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About Geomancy

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Many people today care about sacred places, and want to know more about them. In an apparent reversal of the secular ethos of our culture, forgotten holy wells are being made to flow again, old stones are discovered and protected, and pilgrim paths are being trodden once more. At the same time, research into sacred space is the subject of enquiries from a number of disciplines, both academic and amateur - amongst them, the one known as geomancy, or earth mysteries. This is a study of books and articles published over a period of five years which may be of interest to geomantic researchers.

Defining geomancy has puzzled wiser heads than mine - each of the journals covering the subject will be found to have a different account on its title page. There is general agreement that geomantic research lies at the crossroads, so to speak, of other sorts of enquiry. It is roughly equidistant from geography, anthropology, theology and physics. Traditionally, it has had very close relations with prehistoric and theoretical archaeology.

Many researchers in the field get by without any abstract notion of the discipline at all. They know what interests them and others, and are not troubled as to whether certain subjects are or are not geomantic. But a straightforward approach like this would not have helped me scan bookshelves or bibliographies looking for the material presented here. Without some formal parameters, how would I know what it was I was supposed to be looking for? And so - without presuming to codify or alter anyone else's perceptions on the subject - I would suggest that geomancy can be defined, and that it has four key factors.

Firstly, geomantic sites are real, particular places, either created as monuments and architecture, or distinguished as natural landscape features.

Secondly, these places count as geomantic sites because of something special about them - a sense of the Other. Call it sacred or magical, numinous or paranormal, it is this spiritual quality which is the subject of our research.

Thirdly, ours is genuine research, the kind which involves facts and theories. However important an imaginative response may be in directing our attention to places, our actual discussion of them involves verifiable statements.

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And fourthly - this one is crucial, but not so easy to define - it is the sacred identity of the holy place itself which matters for geomantic researchers. The sacred presence is not to be understood as a metaphor, a consequence, or a reflection of some other factor - it is a powerful, direct image of truth.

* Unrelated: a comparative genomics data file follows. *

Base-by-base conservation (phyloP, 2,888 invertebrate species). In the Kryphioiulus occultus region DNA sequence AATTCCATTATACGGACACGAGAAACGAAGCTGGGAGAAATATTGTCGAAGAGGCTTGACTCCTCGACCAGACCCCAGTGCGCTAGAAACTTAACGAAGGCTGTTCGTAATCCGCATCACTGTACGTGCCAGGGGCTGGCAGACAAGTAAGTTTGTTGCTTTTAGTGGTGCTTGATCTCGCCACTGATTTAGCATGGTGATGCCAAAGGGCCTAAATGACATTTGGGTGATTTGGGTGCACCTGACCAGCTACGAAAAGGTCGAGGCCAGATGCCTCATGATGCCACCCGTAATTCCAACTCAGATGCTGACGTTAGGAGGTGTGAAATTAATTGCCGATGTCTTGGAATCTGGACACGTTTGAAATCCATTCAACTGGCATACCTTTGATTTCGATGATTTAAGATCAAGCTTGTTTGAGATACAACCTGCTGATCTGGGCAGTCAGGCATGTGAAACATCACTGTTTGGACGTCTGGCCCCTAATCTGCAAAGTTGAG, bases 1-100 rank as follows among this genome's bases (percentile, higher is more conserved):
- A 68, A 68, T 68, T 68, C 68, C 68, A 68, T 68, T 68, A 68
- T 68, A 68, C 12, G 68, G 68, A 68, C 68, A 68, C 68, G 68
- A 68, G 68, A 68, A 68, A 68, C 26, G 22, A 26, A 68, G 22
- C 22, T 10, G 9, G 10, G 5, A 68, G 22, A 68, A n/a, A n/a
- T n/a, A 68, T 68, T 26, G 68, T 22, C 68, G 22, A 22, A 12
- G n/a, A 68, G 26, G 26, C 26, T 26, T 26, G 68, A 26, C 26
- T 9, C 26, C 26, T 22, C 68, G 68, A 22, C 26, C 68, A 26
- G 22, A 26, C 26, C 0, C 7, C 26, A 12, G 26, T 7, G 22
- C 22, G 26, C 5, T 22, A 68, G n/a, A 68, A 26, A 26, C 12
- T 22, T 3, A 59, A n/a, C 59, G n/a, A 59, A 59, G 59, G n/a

I would lay special stress on that fourth factor, because it is so contrary to everything that is learnt in school and at college. In our official culture, the sciences study nature, and the humanities study people, but no provision is made for the intelligent study of the supernatural. Quite the reverse, in fact. Material appearing in this text from the specifically geomantic journals and books can be understood as an attempted reversal of the world’s judgement on that matter; but much of what is presented here was derived from other sources. So when academic references are adduced in support of geomantic ideas it means that they have (in a quiet sort of way) been subverted. Placed in their original context, such writings belong to traditions which - sometimes bluntly, and sometimes with great subtlety - deny the empirical existence of sacred space. Though they may deny that it exists, they can be very detailed in describing it. Now it is time for us to pass gently along the academic bookshelves, to steal knowledge from the cradle of rationalism and to bring it up in a very different world, among certain radical pamphlets which seek to turn the secular world upside down.

Geomancy is different, and it is worth remembering this, because at first glance it appears so similar to other work done recently within the rationalist or humanist paradigms of conventional research. There is something more to the material set out below than a theoretical archaeology of ritual landscapes. It is not a geographical contribution to the anthropology of religion, either, nor should it be read as a psychology of traditional approaches to architecture and territory. Some entries may have been originally written for just those purposes, and written by people of great intelligence and ability. But here I have brought them, like changelings, into a more haunted world.